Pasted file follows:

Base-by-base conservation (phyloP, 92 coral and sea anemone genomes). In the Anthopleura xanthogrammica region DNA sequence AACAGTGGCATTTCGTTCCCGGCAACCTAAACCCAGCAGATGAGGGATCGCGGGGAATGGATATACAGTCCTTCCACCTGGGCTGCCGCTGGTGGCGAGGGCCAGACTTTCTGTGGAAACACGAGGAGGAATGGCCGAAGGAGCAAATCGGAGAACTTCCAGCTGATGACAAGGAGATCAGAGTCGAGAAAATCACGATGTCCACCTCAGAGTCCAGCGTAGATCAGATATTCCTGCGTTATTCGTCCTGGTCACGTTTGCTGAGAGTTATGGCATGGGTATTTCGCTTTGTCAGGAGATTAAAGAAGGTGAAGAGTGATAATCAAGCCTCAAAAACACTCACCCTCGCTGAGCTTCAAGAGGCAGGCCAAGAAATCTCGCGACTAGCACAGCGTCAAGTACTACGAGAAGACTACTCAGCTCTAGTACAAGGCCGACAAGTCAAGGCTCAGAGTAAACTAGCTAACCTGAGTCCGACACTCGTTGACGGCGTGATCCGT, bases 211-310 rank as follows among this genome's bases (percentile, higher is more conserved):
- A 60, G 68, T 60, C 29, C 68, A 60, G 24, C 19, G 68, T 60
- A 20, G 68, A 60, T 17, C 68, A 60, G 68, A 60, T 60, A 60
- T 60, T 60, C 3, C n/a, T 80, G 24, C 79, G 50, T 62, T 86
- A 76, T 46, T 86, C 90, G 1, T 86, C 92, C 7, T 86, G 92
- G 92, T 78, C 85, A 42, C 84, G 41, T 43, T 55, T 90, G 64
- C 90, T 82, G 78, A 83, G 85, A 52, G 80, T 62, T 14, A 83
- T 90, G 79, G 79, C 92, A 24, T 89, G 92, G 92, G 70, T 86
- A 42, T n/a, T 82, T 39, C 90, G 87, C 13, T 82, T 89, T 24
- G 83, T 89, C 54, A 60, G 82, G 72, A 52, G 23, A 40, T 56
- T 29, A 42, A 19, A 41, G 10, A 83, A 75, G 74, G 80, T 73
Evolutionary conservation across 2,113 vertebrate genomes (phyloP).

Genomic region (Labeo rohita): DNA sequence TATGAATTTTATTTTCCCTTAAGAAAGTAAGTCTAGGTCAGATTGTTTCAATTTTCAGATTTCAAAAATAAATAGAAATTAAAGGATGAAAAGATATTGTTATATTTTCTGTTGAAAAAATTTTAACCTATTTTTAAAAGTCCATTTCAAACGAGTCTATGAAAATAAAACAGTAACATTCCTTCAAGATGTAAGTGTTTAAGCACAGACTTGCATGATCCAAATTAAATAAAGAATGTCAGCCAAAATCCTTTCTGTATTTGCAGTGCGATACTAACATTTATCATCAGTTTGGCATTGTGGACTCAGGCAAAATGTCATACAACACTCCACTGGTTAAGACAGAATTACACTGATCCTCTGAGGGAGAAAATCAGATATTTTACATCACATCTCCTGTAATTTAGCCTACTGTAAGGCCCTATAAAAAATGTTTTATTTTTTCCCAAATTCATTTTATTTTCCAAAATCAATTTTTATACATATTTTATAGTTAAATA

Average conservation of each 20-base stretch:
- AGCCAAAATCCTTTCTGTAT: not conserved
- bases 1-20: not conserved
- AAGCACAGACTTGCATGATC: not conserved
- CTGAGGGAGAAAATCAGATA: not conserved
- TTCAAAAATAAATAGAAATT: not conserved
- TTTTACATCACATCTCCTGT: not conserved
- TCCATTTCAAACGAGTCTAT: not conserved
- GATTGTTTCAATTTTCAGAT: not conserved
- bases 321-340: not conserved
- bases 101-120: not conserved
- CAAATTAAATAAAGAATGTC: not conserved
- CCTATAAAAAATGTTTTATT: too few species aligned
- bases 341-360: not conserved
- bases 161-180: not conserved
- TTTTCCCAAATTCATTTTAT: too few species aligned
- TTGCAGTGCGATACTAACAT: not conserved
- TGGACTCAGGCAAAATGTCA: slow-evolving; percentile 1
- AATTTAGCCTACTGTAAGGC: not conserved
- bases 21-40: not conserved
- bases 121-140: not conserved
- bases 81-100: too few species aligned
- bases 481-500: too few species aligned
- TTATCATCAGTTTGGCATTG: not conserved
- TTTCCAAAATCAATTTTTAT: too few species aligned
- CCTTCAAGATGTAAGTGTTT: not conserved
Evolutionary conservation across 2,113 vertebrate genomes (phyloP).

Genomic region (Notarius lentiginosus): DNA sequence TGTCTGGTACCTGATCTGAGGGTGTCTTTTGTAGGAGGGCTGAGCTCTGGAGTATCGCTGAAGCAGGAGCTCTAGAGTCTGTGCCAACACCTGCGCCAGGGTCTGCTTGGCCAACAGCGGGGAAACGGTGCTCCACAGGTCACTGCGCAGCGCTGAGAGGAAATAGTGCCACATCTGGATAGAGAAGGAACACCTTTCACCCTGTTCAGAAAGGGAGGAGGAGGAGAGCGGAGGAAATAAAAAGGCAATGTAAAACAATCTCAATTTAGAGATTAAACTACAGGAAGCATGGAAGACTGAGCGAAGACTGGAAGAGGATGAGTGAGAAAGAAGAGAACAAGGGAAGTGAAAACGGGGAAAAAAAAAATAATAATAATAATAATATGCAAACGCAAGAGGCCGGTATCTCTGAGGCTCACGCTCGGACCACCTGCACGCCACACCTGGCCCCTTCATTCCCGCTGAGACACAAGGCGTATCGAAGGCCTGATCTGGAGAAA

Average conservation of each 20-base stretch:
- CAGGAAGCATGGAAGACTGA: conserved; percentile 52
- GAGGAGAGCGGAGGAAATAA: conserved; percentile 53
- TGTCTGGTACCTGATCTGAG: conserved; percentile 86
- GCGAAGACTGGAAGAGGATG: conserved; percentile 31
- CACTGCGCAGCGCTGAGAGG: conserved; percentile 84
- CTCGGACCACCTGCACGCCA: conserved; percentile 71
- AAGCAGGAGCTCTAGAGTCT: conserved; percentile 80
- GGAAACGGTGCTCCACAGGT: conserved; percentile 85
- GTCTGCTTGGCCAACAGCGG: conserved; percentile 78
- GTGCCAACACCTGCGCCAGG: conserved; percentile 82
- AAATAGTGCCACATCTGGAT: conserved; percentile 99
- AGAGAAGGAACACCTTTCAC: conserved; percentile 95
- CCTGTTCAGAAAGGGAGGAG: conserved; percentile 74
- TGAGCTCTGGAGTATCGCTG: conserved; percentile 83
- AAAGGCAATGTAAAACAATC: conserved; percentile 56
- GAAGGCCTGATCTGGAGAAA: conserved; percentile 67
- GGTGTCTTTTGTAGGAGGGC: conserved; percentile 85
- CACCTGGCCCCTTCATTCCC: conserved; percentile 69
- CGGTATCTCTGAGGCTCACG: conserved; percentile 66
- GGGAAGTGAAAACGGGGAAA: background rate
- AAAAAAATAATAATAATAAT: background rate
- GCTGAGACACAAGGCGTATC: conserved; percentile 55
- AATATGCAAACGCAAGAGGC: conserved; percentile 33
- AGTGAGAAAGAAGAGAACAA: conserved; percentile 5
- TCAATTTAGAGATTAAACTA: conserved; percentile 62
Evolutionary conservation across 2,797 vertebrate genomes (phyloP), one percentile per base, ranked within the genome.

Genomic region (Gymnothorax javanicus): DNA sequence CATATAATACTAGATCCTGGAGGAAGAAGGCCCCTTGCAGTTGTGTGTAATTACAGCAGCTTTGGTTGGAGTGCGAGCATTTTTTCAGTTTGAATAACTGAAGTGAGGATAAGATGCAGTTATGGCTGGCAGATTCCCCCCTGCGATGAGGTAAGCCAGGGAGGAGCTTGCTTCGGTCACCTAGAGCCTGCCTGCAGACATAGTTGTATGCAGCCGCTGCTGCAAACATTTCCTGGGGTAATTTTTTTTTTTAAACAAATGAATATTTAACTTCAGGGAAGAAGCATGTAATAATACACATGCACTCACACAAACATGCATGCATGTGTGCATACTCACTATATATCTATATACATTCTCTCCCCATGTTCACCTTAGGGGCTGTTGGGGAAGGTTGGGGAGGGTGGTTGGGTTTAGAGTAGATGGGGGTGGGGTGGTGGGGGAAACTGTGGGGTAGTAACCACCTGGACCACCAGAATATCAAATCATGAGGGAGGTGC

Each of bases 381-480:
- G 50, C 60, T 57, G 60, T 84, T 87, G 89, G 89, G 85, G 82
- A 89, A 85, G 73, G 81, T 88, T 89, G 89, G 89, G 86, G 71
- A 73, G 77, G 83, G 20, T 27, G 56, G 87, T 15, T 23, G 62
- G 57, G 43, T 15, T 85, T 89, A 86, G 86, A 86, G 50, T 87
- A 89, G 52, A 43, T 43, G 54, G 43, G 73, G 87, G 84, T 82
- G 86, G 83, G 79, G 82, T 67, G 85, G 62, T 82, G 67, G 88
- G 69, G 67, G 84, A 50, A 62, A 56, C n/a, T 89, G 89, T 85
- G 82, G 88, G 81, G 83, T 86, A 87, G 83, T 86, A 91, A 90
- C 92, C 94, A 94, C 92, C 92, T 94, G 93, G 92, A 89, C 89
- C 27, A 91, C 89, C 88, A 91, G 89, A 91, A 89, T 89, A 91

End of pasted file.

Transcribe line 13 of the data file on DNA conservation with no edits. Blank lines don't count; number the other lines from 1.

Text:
Genomic region (Labeo rohita): DNA sequence TATGAATTTTATTTTCCCTTAAGAAAGTAAGTCTAGGTCAGATTGTTTCAATTTTCAGATTTCAAAAATAAATAGAAATTAAAGGATGAAAAGATATTGTTATATTTTCTGTTGAAAAAATTTTAACCTATTTTTAAAAGTCCATTTCAAACGAGTCTATGAAAATAAAACAGTAACATTCCTTCAAGATGTAAGTGTTTAAGCACAGACTTGCATGATCCAAATTAAATAAAGAATGTCAGCCAAAATCCTTTCTGTATTTGCAGTGCGATACTAACATTTATCATCAGTTTGGCATTGTGGACTCAGGCAAAATGTCATACAACACTCCACTGGTTAAGACAGAATTACACTGATCCTCTGAGGGAGAAAATCAGATATTTTACATCACATCTCCTGTAATTTAGCCTACTGTAAGGCCCTATAAAAAATGTTTTATTTTTTCCCAAATTCATTTTATTTTCCAAAATCAATTTTTATACATATTTTATAGTTAAATA